Even if I live another 40 years, and my myeloma proves less powerful than modern medicine (which I fervently believe it might), I’ll always carry the scars of my mortality, and the friends I have made and lost, along the way.
Our church has a corner for lighting candles – it was not part of my own tradition, but I have grown to love it. I’ve taken to lighting two candles each time I’m there. One for people with myeloma, one for people enduring other horridnesses. One for people I know, one for those I don’t. One for people I’m thinking about, one for those I’ve forgotten. One for me, one for you.
* These myeloma buddies were designed by Paula, another “Under50”. Sadly, Paula died last year.
If you miss the train I’m on, you will know that I am gone. You can hear the whistle blow a hundred miles 500 Miles – Peter, Paul and Mary A plug There’s a documentary coming up next weekend: “The culture Show – Alive: Rankin Faces Death” (10:10pm, Sat…
You may not see things my way; like my methods or my reasons; but you can’t tell me that I’m wrong Bluetonic – The Bluetones A bit of introspection, about my exposition Another week passes. I recovered from my fatigue, and I’m feeling pretty chipper. I…
Step On – Happy Mondays
It starts the moment we meet. You say – not unreasonably
“How are you?”
You do this, I guess, out of a mix of habit, and a genuine interest in my health. Like as not, I’ll reply simply
This is because mostly, these days, I do feel good. And anyway, I’m English.
What’s annoying is the cracks this little word plasters over. The very next moment, I’ll wince or groan or some other thing will give off a signal that maybe I’m not quite as OK as the simple answer implied. And as soon as I’ve done it I worry that I’ve made myself look like a faker.
“Hmm” I imagine you’re thinking “is he so used to putting on the moans and groans that he does it now out of mere habit? Or, alternatively, is he just so jolly English that he says he’s good when he’s quite definitely not?“
Here’s the taboo – and I don’t even know how other people with myeloma really feel about this, because we’ve all got a vested interest, at any one time, in talking our situation up (if we’re just trying to get on with life and not be dominated my myeloma) or down (if we’re feeling in need of sympathy). But here’s the reality. My bones don’t feel like they used to. Things ache that didn’t ache before. It could just be age, of course. But I have another culprit in my sights.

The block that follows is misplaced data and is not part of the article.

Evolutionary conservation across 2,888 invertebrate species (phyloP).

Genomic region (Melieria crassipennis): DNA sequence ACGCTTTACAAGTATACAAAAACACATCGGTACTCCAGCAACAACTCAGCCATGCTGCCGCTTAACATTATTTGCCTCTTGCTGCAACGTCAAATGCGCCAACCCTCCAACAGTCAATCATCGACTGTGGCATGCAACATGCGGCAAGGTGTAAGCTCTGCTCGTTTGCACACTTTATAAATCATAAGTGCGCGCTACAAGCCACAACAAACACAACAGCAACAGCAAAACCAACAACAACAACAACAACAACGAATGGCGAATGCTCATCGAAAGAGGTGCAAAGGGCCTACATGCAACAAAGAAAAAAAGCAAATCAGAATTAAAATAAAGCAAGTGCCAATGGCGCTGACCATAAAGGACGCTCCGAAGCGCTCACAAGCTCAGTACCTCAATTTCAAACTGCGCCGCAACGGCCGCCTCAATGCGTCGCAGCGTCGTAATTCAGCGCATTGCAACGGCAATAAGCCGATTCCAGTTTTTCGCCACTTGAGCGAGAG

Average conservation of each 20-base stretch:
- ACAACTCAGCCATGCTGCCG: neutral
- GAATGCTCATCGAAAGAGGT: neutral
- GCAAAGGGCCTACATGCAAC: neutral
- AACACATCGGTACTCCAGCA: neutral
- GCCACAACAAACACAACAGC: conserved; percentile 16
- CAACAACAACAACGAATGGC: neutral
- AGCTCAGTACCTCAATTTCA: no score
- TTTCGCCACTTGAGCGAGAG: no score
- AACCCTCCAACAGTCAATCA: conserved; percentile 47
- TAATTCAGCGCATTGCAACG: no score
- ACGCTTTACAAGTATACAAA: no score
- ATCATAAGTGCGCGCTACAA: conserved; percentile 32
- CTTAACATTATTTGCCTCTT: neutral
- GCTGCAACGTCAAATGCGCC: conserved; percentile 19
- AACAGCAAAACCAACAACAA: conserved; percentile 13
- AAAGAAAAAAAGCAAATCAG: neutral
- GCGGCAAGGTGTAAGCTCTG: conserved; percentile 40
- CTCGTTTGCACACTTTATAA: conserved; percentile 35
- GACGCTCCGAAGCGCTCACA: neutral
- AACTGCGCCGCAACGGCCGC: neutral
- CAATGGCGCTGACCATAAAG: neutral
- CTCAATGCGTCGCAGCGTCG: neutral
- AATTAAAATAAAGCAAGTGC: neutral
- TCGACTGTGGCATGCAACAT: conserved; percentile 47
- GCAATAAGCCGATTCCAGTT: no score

I asked my doc about residual pain last week. He said sometimes it takes a while to go. Sometimes it never goes. Is it just me? I suspect not. Personally, I’m only groaning about achy bones. I know other people who are dealing with the legacy of neuropathy from the anti-myeloma drugs. The sensations would be different, but the story much the same.
I’m increasingly concluding that the only intelligent course is to just get on with life, and not worry about it (I think it hurts less, when I think like that too. I’ve been thinking enthusiastically ever since I got my CR, and I’ve hardly even needed to take any paracetamol.) Now, you might be thinking, reading this, that I’m in terrible pain. I’m not. Sometimes I have little moments, that’s all. They are nothing compared to what I’ve experienced. Nothing to complain about at all really.
In fact I’m not complaining… Except to say this is an awfully long, convoluted, circular and unsatisfactory answer to that simple question “How are you?” But it’s the best I can do, so forgive me if I mostly skip it, when we next meet up. That’s assuming you were asking how I am on a physical level. Maybe you were thinking about my mental health? On that front things are a bit more straightforward. I am the me I always was. Except sometimes I remember I’ve got myeloma (normally when my bones ache), and that messes with my head, a little.
This is all a bit complicated, isn’t it? I wonder if you understand what I’m trying to say? Perhaps it would be easier if I’d never brought the whole thing up.
With 2 major social events in the diary, I’m going to see lots of people this weekened who I haven’t seen for ages. I realise now, that none of you will know how to greet me, having read this. May I make a suggestion? We could revert to the English of times gone by, as epitomised by this little exchange from Oscar Wilde’s Lady Windermere’s Fan
Lord Darlington: “How do you do, Lady Windermere?”
Lady Windermere: “How do you do, Lord Darlington?”
This has the wonderful property of not actually involving anyone answering the question. How do you do? And how do you do? And we’ll look each other in the eyes, and know that we are both, basically, fine.
I am more than these bones. I feel love, I feel alone Flesh and Bone – Keaton Henson Day 90 : The indelicate subject of bone marrow biopsy There’s a small taboo in myeloma circles about talking about bone marrow biopsy. We tend to just brush it off. “I…
It’s taken me quite some time to dare to write this post; it feels like such an unmentionable topic. But, I’m coming out… I have genital warts. There, I’ve said it! Phew! But, don’t fear, I will NOT be posting … Continue reading →